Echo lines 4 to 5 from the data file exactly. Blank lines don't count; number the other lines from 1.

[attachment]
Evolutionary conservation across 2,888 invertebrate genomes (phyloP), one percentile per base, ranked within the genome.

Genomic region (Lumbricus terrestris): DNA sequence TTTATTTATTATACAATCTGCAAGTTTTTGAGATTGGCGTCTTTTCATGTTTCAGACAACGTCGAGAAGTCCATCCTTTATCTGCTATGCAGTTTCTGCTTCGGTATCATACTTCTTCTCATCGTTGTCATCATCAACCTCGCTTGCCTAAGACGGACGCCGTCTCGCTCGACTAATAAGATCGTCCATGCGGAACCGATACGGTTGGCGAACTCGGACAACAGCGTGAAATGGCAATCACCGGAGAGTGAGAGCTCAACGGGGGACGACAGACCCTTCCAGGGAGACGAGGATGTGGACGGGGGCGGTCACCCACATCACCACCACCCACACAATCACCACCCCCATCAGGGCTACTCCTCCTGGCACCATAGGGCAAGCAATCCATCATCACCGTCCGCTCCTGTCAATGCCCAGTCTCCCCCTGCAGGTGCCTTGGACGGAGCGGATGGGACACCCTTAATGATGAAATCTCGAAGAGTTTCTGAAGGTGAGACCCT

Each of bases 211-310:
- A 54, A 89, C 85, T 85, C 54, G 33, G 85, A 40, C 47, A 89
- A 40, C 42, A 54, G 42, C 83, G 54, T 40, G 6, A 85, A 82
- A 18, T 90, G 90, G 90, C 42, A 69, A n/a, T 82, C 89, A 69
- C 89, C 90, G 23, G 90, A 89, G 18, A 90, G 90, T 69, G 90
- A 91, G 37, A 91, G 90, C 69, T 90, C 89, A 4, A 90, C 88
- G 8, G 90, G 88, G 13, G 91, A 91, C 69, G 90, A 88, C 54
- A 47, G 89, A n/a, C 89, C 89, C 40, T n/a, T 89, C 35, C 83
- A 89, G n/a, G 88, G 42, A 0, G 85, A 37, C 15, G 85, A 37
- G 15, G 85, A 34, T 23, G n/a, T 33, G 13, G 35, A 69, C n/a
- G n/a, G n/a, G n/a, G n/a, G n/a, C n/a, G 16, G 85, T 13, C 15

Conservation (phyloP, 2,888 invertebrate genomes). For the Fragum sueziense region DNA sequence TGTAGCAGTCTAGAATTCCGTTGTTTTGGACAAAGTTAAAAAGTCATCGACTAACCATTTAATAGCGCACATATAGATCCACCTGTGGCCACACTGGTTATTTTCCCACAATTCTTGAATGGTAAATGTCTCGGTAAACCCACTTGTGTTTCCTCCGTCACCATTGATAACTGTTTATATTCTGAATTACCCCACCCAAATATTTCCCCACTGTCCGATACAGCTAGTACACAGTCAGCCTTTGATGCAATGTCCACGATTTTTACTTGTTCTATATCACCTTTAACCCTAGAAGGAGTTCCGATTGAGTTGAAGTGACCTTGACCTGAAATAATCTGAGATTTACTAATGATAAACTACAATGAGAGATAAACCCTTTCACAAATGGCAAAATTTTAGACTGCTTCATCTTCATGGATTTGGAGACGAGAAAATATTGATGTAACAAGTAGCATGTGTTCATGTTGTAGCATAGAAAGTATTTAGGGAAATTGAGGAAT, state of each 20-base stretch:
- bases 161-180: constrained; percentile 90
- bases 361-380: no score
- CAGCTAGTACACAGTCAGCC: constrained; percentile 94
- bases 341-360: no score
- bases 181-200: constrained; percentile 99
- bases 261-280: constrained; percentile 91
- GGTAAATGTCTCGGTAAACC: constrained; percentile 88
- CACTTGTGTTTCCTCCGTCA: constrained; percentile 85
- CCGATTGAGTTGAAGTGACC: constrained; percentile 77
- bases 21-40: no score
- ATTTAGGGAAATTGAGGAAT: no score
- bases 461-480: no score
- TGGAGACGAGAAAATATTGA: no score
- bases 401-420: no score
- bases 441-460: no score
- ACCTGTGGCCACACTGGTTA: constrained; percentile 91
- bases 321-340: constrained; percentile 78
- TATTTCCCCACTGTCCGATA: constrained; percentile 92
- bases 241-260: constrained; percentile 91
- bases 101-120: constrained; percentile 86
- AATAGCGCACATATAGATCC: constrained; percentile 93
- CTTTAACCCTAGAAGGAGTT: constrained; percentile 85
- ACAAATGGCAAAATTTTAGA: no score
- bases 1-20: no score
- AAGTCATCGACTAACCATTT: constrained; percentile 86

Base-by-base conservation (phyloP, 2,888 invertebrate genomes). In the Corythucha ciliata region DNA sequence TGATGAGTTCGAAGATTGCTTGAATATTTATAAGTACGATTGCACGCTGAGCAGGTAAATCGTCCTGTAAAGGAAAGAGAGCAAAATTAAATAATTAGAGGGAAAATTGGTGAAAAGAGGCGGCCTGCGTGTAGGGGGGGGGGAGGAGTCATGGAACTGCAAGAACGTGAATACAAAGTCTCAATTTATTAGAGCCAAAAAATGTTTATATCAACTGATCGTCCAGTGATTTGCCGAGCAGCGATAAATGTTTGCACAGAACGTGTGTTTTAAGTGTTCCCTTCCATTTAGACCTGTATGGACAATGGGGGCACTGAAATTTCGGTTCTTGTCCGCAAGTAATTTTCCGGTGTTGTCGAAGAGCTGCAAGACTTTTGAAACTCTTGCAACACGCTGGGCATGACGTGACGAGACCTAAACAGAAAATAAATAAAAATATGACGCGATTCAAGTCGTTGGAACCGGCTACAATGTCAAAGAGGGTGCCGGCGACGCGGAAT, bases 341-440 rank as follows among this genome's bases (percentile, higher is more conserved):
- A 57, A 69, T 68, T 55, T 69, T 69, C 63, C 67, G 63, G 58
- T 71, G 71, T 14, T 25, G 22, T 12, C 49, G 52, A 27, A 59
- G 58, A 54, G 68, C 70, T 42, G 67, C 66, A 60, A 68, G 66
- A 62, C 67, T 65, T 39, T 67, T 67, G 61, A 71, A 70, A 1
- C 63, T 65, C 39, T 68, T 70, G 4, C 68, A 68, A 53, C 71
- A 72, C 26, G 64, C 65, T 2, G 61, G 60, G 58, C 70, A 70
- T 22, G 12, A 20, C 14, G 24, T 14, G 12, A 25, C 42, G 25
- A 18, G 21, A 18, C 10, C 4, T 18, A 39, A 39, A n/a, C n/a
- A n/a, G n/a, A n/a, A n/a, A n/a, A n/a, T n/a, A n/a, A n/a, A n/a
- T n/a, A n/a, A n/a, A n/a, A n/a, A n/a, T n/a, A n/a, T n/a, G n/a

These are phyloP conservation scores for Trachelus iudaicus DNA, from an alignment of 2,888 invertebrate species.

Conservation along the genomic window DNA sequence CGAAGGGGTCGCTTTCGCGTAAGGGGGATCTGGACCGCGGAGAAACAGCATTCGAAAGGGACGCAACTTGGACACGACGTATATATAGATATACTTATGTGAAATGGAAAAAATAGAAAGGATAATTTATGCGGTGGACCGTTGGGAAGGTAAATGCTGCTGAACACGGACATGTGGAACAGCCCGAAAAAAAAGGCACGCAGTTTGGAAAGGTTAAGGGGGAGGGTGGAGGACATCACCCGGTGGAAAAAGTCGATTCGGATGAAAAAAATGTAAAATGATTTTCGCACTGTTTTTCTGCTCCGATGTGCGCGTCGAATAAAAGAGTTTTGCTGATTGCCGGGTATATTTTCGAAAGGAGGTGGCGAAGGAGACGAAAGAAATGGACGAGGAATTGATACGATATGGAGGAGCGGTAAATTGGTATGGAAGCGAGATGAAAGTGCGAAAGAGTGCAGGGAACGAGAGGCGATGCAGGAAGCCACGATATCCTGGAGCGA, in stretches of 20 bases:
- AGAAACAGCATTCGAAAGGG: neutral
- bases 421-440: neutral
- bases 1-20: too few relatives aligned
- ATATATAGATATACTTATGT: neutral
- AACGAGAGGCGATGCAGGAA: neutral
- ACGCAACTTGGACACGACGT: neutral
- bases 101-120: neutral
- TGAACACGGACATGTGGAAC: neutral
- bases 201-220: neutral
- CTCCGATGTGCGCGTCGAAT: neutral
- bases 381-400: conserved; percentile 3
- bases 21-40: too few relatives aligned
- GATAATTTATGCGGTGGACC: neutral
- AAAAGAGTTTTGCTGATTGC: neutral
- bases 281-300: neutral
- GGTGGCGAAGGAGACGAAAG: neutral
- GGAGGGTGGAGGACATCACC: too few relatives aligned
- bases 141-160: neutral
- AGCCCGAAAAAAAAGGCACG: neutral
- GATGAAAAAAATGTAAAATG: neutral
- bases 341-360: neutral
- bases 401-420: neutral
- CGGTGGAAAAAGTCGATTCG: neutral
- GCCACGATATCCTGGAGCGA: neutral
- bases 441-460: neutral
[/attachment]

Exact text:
- A 54, A 89, C 85, T 85, C 54, G 33, G 85, A 40, C 47, A 89
- A 40, C 42, A 54, G 42, C 83, G 54, T 40, G 6, A 85, A 82